There's another infamous shooting of a nine-year-old girl that is making headlines this week in Tucson. This time, we wonder if the rest of the media will bother to cover it.
The little girl's name was Brisenia Flores. She lived near the border with her parents and sister outside the town of Arivaca, Arizona. On May 30 of 2009, a woman named Shawna Forde, who led an offshoot unit of Minutemen who ran armed border patrols for patriotic "fun". Forde's gang had decided to go "operational," which meant they concocted a scheme to raid drug smugglers and take their money and drugs and use it to finance a border race war and "start a revolution against the government". They targeted the Flores home, which had neither money nor drugs, based on dubious information. They convinced Flores to let them in by claiming to be law-enforcement officers seeking fugitives, then shot him point-blank in the head when he questioned them and wounded his wife, Gina Gonzalez. And then, while she pleaded for her life, they shot Brisenia in cold blood in the head. (Her sister, fortunately, was sleeping over at a friend's.)
You can listen to the wounded mother's 911 call here:
As Terry Greene Sterling at the Daily Beast reports, Shawna Forde's trial finally opens this week, having been briefly delayed by the Giffords shooting.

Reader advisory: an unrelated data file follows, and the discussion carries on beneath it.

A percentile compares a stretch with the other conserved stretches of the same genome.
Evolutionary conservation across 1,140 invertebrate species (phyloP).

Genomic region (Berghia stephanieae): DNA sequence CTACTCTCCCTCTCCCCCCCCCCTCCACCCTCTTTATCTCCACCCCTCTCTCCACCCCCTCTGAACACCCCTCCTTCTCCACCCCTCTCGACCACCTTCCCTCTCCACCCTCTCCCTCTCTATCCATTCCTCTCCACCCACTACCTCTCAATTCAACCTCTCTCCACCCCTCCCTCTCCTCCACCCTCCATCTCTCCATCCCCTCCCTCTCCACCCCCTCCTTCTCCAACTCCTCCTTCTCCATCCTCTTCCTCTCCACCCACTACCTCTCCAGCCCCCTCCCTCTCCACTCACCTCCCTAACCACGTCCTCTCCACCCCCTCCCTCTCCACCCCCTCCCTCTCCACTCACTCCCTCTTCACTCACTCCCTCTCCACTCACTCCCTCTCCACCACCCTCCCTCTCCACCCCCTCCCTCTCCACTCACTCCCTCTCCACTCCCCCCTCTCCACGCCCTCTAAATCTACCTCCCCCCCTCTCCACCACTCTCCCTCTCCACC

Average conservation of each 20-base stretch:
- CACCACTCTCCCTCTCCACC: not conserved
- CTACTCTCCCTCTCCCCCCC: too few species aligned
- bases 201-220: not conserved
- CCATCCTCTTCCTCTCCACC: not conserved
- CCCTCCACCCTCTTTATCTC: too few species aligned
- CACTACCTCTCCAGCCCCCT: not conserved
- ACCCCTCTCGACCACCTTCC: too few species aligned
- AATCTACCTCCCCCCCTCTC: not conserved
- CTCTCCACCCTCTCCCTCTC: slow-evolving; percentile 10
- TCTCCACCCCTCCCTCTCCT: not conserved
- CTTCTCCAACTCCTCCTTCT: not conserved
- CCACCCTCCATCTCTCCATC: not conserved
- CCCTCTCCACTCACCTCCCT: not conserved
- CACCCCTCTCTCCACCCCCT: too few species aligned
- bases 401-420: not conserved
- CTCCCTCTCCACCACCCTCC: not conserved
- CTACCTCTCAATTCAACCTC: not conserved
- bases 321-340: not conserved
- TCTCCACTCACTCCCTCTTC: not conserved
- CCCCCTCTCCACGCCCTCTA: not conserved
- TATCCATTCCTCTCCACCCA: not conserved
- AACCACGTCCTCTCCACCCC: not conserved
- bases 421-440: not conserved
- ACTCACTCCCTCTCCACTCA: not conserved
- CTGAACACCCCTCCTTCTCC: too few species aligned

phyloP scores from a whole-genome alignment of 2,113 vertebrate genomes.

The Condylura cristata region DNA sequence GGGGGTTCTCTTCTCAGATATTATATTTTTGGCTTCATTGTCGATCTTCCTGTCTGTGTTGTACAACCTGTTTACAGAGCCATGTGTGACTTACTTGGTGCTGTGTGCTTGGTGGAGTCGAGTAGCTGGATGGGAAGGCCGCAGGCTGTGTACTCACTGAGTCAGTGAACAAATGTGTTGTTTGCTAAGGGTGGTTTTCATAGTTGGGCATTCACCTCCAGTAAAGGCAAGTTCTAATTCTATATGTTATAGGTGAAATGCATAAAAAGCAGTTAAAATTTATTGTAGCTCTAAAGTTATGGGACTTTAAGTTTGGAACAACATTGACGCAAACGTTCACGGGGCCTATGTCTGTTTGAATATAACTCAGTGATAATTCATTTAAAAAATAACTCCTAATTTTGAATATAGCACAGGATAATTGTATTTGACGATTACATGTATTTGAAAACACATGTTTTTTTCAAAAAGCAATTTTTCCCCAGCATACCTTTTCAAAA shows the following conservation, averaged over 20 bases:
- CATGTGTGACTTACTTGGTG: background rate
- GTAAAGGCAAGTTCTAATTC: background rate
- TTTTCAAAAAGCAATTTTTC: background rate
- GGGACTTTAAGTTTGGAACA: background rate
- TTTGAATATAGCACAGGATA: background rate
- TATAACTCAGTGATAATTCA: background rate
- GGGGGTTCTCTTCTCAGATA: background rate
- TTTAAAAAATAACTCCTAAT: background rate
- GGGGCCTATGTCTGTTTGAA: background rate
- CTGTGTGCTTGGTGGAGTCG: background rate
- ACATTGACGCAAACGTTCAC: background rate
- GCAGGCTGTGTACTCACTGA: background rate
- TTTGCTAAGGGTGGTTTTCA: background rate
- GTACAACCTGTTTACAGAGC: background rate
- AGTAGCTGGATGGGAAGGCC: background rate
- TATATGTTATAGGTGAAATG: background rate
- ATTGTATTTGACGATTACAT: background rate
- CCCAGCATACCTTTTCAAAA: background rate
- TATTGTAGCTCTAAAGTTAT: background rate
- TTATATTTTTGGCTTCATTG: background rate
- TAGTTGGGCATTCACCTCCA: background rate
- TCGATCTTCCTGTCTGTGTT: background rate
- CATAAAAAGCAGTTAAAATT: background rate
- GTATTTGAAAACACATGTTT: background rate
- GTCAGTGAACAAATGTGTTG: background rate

Already, we're getting some fascinating details about that riveting 911 call:
Gonzalez testified Tuesday she recognized Forde for several reasons. It was the first time she'd seen her in person since the incident, she wasn't wearing makeup (the women in the photo lineup were wearing makeup), she had the same smile and her hair was styled the same way.
As for the smile, Gonzalez said that after the shootings, the home invaders ransacked her house and then left. However, when she was on the phone with 911, she looked up and saw the woman standing on the threshold, smiling.
"She saw me standing there and her face dropped and she said 'Oh, (expletive)," Gonzalez said.
The woman went back outside and a few seconds later Gonzalez said she and the tall man exchanged shots. (Prosecutors think the tall guy was Jason Bush.)
We've been following the Forde case closely from the day it was first reported, in large part because it tells us so much about the mindset and behind-the-scenes operations of would-be border vigilantes.
Indeed, one of the things we look forward most to learning from this trial is the extent to which Minutemen cofounder Jim Gilchrist was involved: there is a considerable likelihood it will turn out he tipped off Forde that federal authorities were looking for her in connection with the murders.
We're also looking forward to perhaps finally seeing some coverage of the case in the mainstream media -- perhaps even Fox News, which has been assiduous in refusing to do so. I have to admit I'm baffled that, in a cable-TV business that prizes riveting audio snippets, it's gotten so little attention elsewhere.
But then, this case always cut against everyone's favorite "neighborhood watch" narrative. It's about time we laid that one to rest for good.